Why radio in the age of ubiquitous digital cameras and YouTube? Simply stated, radio is a tremendous equalizer; all can participate regardless of physical capabilities or appearance. Radio stresses the use of fundamental language and communications skills. With the trappings of television lighting, set design, and graphic enhancement removed, radio allows makers – and listeners – the opportunity to use imagination in a provocative way that not only entertains, but also engages and educates. Radio also provides a degree of privacy to the creator that often is impossible with other media. It is the perfect balance -- and also is a cost-effective medium for information gathering, preparation, and dissemination.

Youth Express is the result of a bold initiative to create a 24/7 Internet radio service that delivers essays, poems, theater, music and other original works created by area youth. Making youth expression available and prominent achieves multiple goals:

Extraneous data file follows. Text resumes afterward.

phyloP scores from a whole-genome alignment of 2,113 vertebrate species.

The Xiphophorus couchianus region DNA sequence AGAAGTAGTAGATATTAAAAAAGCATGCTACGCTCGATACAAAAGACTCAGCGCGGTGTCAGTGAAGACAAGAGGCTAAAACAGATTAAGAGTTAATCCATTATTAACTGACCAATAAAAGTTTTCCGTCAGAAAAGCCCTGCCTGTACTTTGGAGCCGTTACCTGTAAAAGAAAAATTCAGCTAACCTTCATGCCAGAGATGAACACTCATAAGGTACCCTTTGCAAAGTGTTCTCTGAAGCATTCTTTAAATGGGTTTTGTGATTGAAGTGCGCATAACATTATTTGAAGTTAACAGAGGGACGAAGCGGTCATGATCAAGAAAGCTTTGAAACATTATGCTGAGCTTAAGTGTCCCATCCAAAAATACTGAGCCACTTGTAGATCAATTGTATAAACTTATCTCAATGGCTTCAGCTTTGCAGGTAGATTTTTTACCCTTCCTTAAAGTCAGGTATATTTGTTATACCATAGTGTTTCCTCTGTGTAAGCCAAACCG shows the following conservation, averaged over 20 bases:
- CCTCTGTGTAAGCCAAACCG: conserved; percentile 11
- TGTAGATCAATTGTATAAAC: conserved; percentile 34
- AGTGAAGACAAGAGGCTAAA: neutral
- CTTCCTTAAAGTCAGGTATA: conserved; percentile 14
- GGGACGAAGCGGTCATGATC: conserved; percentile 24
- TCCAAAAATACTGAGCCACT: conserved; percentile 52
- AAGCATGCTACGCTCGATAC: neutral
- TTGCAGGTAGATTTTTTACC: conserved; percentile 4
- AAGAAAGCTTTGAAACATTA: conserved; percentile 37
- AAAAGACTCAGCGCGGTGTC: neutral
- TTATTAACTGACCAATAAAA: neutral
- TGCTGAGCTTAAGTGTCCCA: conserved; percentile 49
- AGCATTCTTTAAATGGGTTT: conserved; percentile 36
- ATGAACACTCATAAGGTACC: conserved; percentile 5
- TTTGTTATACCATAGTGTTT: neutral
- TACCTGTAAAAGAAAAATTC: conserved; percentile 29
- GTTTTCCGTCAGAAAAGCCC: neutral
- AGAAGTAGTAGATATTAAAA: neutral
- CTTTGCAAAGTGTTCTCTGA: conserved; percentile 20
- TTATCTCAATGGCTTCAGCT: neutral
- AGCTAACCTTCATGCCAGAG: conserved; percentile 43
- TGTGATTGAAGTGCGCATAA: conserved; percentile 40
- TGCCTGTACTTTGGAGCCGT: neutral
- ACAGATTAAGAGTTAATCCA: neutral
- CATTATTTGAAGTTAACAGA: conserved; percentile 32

• Participating youth sharpen skills (e.g., interviewing, writing, speaking, persuasiveness, editing, teamwork, deadline compliance) that support academic standards, 21st century skills and college/workforce readiness.
  • Providing a distribution method and audience for student work helps all students aspire to share thoughts and ideas, write clearly and become more engaged with their community.
  • Showcasing youth voice helps (1) eliminate preconceived notions about neighborhoods, ethnic or racial background, and other factors, (2) improve overall understanding and empathy for people whose situations are different than their own, and (3) inform other generations about youth-centric issues.
  • Use of radio is economical, ensures privacy, simplifies acquisition/delivery, and embraces the growing market for content for smartphones, podcasts and Internet-equipped car radios.

While some Youth Express students have gone on to journalism or broadcasting careers, Youth Express is not a career training program. Rather, it is a platform that recognizes that all youth have an authentic voice that warrants dissemination.